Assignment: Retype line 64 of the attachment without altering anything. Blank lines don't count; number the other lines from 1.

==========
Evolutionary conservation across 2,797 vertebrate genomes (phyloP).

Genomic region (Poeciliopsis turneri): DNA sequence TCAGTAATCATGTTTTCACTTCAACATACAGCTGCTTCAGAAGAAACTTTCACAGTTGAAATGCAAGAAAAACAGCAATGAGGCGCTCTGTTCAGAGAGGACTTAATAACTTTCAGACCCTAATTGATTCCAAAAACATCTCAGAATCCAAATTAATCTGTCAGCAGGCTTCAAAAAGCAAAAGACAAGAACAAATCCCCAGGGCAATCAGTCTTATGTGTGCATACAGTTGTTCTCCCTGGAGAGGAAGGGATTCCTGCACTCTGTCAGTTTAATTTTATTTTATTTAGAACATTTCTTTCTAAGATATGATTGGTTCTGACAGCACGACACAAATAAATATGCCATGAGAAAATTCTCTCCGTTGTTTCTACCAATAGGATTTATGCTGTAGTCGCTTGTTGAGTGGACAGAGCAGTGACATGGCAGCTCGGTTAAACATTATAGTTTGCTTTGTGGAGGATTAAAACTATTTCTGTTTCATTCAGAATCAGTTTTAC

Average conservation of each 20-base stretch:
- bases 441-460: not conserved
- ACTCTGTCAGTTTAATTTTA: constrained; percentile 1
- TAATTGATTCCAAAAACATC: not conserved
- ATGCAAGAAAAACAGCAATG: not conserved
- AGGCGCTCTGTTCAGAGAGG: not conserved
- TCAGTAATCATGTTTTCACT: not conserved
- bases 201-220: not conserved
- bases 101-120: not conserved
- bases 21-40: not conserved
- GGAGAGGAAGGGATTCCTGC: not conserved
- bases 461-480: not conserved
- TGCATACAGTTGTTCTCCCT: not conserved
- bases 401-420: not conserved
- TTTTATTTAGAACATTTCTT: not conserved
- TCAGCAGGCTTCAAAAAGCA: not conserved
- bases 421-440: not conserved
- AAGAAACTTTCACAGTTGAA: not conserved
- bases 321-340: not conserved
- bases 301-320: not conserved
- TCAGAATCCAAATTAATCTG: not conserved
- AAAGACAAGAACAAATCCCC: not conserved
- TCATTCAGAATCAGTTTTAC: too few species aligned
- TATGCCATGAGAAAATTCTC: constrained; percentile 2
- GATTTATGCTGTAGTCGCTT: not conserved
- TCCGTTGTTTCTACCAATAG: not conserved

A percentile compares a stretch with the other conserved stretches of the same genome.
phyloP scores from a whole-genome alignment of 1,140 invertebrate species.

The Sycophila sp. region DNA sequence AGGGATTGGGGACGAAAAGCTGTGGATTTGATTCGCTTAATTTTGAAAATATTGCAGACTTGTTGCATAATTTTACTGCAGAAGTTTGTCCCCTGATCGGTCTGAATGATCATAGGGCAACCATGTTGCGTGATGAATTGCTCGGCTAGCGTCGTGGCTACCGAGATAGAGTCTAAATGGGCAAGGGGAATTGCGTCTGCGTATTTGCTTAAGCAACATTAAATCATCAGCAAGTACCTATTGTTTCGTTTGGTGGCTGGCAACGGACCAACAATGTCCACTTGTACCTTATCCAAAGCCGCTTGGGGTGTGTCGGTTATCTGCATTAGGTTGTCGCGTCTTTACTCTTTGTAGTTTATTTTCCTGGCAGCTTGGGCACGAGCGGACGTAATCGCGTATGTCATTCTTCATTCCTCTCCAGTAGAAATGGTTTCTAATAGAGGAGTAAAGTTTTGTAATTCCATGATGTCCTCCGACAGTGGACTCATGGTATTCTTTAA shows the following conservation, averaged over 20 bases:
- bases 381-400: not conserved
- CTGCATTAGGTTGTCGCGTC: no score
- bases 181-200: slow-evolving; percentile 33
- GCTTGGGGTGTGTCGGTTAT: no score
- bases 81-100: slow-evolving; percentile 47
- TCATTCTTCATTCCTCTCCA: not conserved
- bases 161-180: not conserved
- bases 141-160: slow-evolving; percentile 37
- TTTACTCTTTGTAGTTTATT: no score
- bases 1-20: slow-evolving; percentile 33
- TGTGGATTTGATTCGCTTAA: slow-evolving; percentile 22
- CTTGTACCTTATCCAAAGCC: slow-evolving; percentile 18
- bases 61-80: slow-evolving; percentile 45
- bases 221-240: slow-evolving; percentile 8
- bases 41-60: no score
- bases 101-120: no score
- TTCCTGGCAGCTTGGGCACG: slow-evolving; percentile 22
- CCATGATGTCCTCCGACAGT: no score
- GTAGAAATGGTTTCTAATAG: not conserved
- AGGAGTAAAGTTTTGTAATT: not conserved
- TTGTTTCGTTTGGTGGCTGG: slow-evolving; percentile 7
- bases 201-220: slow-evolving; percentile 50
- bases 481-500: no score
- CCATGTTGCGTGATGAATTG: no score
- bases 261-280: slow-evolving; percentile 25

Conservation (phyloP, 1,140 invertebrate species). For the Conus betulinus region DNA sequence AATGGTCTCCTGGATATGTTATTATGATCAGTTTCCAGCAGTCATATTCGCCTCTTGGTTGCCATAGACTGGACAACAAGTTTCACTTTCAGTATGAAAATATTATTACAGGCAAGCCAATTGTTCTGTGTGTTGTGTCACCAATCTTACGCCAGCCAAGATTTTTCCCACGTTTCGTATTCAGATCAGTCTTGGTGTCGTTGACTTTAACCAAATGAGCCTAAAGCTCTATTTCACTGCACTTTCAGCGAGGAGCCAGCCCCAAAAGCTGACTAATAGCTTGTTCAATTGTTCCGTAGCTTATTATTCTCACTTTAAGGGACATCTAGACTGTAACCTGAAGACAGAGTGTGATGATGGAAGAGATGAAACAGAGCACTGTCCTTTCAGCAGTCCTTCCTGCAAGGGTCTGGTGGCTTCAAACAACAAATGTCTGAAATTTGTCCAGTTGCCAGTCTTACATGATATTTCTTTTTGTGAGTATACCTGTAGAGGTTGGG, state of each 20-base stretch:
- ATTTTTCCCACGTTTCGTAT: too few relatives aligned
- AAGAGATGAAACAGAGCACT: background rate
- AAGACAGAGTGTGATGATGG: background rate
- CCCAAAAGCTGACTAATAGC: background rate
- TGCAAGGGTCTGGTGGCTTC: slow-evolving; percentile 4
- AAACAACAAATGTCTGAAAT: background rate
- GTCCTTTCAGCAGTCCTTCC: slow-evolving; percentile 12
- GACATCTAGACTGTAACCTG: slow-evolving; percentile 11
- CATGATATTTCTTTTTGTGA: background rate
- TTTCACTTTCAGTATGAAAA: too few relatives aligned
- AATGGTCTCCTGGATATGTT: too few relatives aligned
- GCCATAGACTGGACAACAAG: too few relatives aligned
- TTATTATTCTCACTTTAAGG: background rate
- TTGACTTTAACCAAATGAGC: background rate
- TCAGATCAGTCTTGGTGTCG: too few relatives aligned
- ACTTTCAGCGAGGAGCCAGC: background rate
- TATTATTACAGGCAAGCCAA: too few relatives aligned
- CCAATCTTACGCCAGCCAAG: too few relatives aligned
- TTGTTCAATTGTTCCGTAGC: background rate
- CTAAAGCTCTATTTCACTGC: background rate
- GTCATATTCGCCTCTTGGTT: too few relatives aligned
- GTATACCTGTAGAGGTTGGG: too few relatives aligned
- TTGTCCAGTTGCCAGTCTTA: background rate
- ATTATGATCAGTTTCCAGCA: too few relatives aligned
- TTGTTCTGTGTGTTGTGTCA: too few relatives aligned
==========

- GTCCTTTCAGCAGTCCTTCC: slow-evolving; percentile 12